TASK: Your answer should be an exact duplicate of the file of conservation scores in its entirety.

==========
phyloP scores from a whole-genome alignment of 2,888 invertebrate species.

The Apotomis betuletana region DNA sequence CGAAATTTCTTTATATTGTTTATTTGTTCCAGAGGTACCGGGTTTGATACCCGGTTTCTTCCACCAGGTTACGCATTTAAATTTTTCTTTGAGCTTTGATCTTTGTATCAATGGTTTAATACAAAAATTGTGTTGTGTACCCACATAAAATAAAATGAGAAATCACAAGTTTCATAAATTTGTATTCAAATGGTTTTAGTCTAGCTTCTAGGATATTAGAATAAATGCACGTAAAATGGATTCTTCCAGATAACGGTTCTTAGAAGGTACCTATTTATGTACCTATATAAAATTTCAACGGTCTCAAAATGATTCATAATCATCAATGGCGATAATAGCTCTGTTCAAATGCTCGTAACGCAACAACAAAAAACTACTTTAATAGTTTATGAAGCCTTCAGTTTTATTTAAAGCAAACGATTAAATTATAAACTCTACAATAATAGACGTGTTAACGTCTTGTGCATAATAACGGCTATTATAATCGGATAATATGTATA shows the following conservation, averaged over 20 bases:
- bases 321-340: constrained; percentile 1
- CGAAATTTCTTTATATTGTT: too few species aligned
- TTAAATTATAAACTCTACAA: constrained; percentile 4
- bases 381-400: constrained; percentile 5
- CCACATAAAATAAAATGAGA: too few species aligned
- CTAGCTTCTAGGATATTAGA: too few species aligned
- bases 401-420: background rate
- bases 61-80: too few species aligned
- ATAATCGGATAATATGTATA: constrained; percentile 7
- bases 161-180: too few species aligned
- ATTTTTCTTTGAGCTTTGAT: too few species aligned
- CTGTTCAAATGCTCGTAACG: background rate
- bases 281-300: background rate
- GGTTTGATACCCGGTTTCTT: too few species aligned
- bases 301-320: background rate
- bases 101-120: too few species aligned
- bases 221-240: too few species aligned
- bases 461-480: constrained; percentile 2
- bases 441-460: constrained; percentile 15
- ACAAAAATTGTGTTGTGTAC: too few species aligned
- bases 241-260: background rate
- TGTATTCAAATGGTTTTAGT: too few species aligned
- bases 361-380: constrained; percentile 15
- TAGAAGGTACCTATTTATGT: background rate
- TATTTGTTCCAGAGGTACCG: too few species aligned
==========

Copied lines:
phyloP scores from a whole-genome alignment of 2,888 invertebrate species.

The Apotomis betuletana region DNA sequence CGAAATTTCTTTATATTGTTTATTTGTTCCAGAGGTACCGGGTTTGATACCCGGTTTCTTCCACCAGGTTACGCATTTAAATTTTTCTTTGAGCTTTGATCTTTGTATCAATGGTTTAATACAAAAATTGTGTTGTGTACCCACATAAAATAAAATGAGAAATCACAAGTTTCATAAATTTGTATTCAAATGGTTTTAGTCTAGCTTCTAGGATATTAGAATAAATGCACGTAAAATGGATTCTTCCAGATAACGGTTCTTAGAAGGTACCTATTTATGTACCTATATAAAATTTCAACGGTCTCAAAATGATTCATAATCATCAATGGCGATAATAGCTCTGTTCAAATGCTCGTAACGCAACAACAAAAAACTACTTTAATAGTTTATGAAGCCTTCAGTTTTATTTAAAGCAAACGATTAAATTATAAACTCTACAATAATAGACGTGTTAACGTCTTGTGCATAATAACGGCTATTATAATCGGATAATATGTATA shows the following conservation, averaged over 20 bases:
- bases 321-340: constrained; percentile 1
- CGAAATTTCTTTATATTGTT: too few species aligned
- TTAAATTATAAACTCTACAA: constrained; percentile 4
- bases 381-400: constrained; percentile 5
- CCACATAAAATAAAATGAGA: too few species aligned
- CTAGCTTCTAGGATATTAGA: too few species aligned
- bases 401-420: background rate
- bases 61-80: too few species aligned
- ATAATCGGATAATATGTATA: constrained; percentile 7
- bases 161-180: too few species aligned
- ATTTTTCTTTGAGCTTTGAT: too few species aligned
- CTGTTCAAATGCTCGTAACG: background rate
- bases 281-300: background rate
- GGTTTGATACCCGGTTTCTT: too few species aligned
- bases 301-320: background rate
- bases 101-120: too few species aligned
- bases 221-240: too few species aligned
- bases 461-480: constrained; percentile 2
- bases 441-460: constrained; percentile 15
- ACAAAAATTGTGTTGTGTAC: too few species aligned
- bases 241-260: background rate
- TGTATTCAAATGGTTTTAGT: too few species aligned
- bases 361-380: constrained; percentile 15
- TAGAAGGTACCTATTTATGT: background rate
- TATTTGTTCCAGAGGTACCG: too few species aligned